A number of cities and towns in Delaware have curfew laws aimed at keeping kids off the streets
and out of public places late at night, though some law enforcement officials say it's difficult to determine how effective the policies are.
In cities like Dover, Harrington, and Milford, as well as many others across Delaware, curfew laws generally prohibit many minors---with some exceptions---from being out in public late at night.
John Rolley, a grandfather of four from Dover, said he like the idea of a curfew law because he doesn't think unsupervised kids or teenagers wandering outside can be up to anything good after a certain hour.
"Not when they're on the streets alone. You don't know what they're doing," he said.
Dover's curfew applies to minors under the age of 17 and ranges from 11 p.m. to 1 a.m., depending on the day of the week and whether school is in session.
But Dover Cpl. Mark Hoffman said the city has yet to issue a single citation, a penalty for repeat curfew violations, since the law was adopted in 2012.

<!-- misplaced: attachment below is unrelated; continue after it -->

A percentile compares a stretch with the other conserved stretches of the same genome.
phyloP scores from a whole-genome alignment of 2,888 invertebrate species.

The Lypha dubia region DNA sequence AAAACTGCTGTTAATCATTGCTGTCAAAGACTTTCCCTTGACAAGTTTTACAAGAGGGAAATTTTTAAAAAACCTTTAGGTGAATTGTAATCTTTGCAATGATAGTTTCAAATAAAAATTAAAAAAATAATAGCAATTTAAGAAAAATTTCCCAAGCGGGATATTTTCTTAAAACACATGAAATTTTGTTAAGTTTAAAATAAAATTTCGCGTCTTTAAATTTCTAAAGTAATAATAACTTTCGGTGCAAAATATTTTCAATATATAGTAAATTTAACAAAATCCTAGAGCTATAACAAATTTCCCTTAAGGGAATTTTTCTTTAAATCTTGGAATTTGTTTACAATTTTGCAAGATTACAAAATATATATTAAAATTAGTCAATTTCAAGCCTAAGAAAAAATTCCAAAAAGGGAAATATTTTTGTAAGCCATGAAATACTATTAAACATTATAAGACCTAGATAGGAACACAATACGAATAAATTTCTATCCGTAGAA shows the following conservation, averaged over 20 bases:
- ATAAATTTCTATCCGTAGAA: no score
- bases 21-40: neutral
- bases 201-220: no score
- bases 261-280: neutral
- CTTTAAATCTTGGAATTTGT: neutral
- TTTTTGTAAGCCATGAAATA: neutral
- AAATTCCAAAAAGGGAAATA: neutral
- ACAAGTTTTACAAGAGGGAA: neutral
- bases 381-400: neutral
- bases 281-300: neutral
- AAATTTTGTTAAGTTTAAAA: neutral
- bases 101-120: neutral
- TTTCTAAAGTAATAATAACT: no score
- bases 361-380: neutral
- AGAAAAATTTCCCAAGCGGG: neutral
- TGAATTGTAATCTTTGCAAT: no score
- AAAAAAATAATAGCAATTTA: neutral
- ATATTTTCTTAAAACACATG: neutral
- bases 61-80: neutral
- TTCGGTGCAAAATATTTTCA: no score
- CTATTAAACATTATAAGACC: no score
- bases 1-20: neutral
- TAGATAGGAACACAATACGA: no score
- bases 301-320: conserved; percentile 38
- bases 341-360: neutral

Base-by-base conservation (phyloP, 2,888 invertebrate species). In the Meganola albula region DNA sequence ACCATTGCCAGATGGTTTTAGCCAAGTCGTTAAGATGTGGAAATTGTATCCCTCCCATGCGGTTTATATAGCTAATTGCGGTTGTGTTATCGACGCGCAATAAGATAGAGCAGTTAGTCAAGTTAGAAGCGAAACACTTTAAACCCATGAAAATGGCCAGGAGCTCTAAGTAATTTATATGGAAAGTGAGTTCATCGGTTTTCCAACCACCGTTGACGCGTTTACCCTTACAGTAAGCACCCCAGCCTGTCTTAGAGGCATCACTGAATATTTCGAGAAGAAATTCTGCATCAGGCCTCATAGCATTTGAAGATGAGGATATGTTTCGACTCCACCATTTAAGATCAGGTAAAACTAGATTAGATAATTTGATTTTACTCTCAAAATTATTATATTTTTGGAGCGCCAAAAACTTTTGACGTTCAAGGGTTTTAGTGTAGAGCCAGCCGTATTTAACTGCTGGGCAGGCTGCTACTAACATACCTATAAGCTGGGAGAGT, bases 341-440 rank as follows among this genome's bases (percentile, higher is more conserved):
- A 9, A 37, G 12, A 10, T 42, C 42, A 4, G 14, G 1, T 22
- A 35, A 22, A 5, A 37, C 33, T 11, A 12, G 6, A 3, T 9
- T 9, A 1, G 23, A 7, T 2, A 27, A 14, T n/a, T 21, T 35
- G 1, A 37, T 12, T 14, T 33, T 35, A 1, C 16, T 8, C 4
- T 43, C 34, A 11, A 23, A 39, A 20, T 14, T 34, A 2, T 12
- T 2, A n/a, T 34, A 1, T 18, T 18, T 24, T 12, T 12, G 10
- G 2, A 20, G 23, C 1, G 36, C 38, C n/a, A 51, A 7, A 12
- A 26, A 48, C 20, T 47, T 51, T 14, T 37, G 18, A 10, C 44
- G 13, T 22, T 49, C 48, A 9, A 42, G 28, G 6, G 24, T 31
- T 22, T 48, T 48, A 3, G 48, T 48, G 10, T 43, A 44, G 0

"When it comes to curfew violations, if we can simply instruct a child to go home and they comply, then the matter's resolved," he said.
Dover Councilman Roy Sudler said the law was intended to be reviewed periodically and wants to revisit the ordnance because many parents, organizations, and businesses that could be subject to fines under the law aren't even aware it exists.
"If they don't know, then they really can't help us enforce the code? Who do we hold accountable for that?" he said.
Harrington's curfew law applies to minors younger than 17 years old and goes into effect after 10 p.m.
Although the law has not resulted in any citations since it went into effect last year, Chief Norman Barlow said it's a valuable tool in keeping kids from getting caught up in illicit activities.
"If we can put something on the books and honestly do a little bit for them and protect them, then I'm for it," he said.
No matter what the law says, some people like John Robinson of Smyrna believe responsible parenting is important when it comes to curfews.
"It should be up to the parents, I would say," he said. "[They should] make sure their kids are doing what they're supposed to."